John C. Portman Jr. sits among the buildings of the Peachtree Center in Atlanta. (Michael Portman/Portman Image Archive)

John C. Portman Jr., an architect whose hotel, shopping and office complexes tower over the major cities of the world, and whose cavernous atriums, replete with waterfalls, fountains, ivy and spiral staircases, redefined the look of the modern hotel, died Dec. 29 in Atlanta. He was 93.

His death was announced in a statement provided by the Edelman communications firm. No cause was cited.

Mr. Portman was perhaps most identified with Atlanta, where his architecture firm, John Portman & Associates, was headquartered, and where he burst to the fore in 1967 with the 22-story Hyatt Regency, which popularized what would become his signature atrium concept.

“Before John Portman started designing them, hotels were not glass cylinders sitting on concrete bases,” read a 1986 New York Times editorial. “Neither did their lobbies sport lakes and open upward into atriums; nor did glass elevators scuttle up and down like transparent beetles.”

To an arriving visitor, the effect of a Portman atrium was astonishing. Former Atlanta mayor Andrew Young once remarked that “everybody became a country bumpkin when they walked into the Hyatt.”

Mr. Portman’s Renaissance Center towers over Detroit. (Michael Portman/Portman Image Archive)

Mr. Portman also was the principal architect and developer of Atlanta’s Peachtree Center, a 14-block district that features office space, shopping and dining, with Venetian-inspired pedestrian bridges connecting one structure to another.

But he helped shape cities around the world with designs such as the Marriott Marquis in New York’s Times Square, the Renaissance Center in Detroit, the Embarcadero Center in San Francisco and massive complexes across Singapore, China, South Korea, India and beyond.

His career coincided with the decline of downtown neighborhoods as the locus of American social life. Through his designs, he sought to draw people back to the city center.

“Architecture is a social art, not a private art,” he told Forbes magazine in 1982, explaining the overriding philosophy of his work. “A building sits out on the corner. So the most important thing is creating an environment that all of the people respond to, not just the highly educated aesthete but the man on the street.”

To their critics, Mr. Portman’s buildings succeeded in attracting shoppers, tourists and businesses travelers but did little to reinvigorate city life. His complexes, like self-sustaining commercial ecosystems, were very nearly cities unto themselves.

New York Times architecture critic Paul Goldberger once called Mr. Portman “a kind of P.T. Barnum of the hotel business,” referring to the circus showman, and described the $400 million Marriott Marquis and its 48-story atrium as the Edsel of architecture — “awkward, gangling and out of touch.”

Yet in their spaciousness, Mr. Portman’s buildings had an undeniable appeal. His atrium design was replicated in hotels across the world — suggesting that perhaps he had found a solution to some gnawing and widespread problem.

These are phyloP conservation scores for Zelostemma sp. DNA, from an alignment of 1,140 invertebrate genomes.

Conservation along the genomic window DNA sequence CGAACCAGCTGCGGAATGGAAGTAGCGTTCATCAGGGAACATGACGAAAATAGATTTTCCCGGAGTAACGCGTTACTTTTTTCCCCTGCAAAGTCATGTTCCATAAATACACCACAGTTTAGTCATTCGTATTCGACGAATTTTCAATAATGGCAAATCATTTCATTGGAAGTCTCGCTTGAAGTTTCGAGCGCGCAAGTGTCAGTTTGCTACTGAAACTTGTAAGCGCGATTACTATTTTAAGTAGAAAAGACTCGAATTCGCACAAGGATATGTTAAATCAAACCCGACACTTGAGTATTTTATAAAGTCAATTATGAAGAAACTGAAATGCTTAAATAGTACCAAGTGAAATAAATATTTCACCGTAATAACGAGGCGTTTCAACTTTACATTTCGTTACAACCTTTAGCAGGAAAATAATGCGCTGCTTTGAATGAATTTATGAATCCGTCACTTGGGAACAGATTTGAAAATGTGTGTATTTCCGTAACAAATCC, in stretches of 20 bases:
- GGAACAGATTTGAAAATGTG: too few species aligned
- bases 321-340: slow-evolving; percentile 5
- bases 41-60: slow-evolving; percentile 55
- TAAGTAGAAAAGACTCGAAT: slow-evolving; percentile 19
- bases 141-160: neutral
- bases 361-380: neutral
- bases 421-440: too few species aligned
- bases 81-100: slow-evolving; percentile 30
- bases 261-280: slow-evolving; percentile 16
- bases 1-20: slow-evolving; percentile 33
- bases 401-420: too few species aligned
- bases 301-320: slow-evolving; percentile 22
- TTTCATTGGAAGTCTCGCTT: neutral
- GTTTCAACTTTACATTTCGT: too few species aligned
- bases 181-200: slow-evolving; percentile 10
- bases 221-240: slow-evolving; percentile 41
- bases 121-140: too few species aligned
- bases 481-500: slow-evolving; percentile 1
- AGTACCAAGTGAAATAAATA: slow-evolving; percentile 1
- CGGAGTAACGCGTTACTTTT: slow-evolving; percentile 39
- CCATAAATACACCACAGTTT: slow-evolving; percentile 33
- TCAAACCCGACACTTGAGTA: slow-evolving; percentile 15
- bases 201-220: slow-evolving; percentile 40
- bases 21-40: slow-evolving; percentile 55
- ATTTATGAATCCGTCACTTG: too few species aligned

“What do urban areas need the most? Space,” Mr. Portman once remarked. “Sidewalks and congested areas have a lot of anxiety, and I wanted to create a release from that anxiety.”

John Calvin Portman Jr. was born Dec. 4, 1924, in Walhalla, S.C., where his mother, a beautician, was traveling at the time. His father worked for the government, and Mr. Portman grew up in Atlanta.

A mechanical drawing class in junior high school was his first exposure to architecture. He persuaded his high school to allow him to study architecture at a vocational school, according to Forbes.

Mr. Portman attended the U.S. Naval Academy before receiving a bachelor’s degree in architecture from Georgia Tech in 1950.

Beginning early in his career, he pursued the dual track, unusual among architects, of development as well as design. In the 1970s, he teamed with the National Press Club in Washington to propose a plan for an expansive commercial complex that would have resulted in the destruction of the National Theatre. The plan, forcefully opposed by critics including actress Carol Channing, was ultimately rejected.

After he became widely known for his projects in the United States, Mr. Portman’s international work helped pull him out of a financial crisis in the 1990s.

Survivors include his wife of 73 years, the former Joan “Jan” Newton; five children, Michael Portman, John C. “Jack” Portman III, Jeffrey Portman, Jana Portman Simmons and Jarel Portman; three sisters; 19 grandchildren; and five great-grandchildren. His son Jae Portman died in 2003.

Today Mr. Portman’s atrium design greets travelers in hotels around the world. It is so common as to have perhaps become a “cliche,” Mr. Portman conceded. “The thing about architecture is that once you leave the site and you go on,” he told the Times in 2006, “you’re just in the hands of destiny.”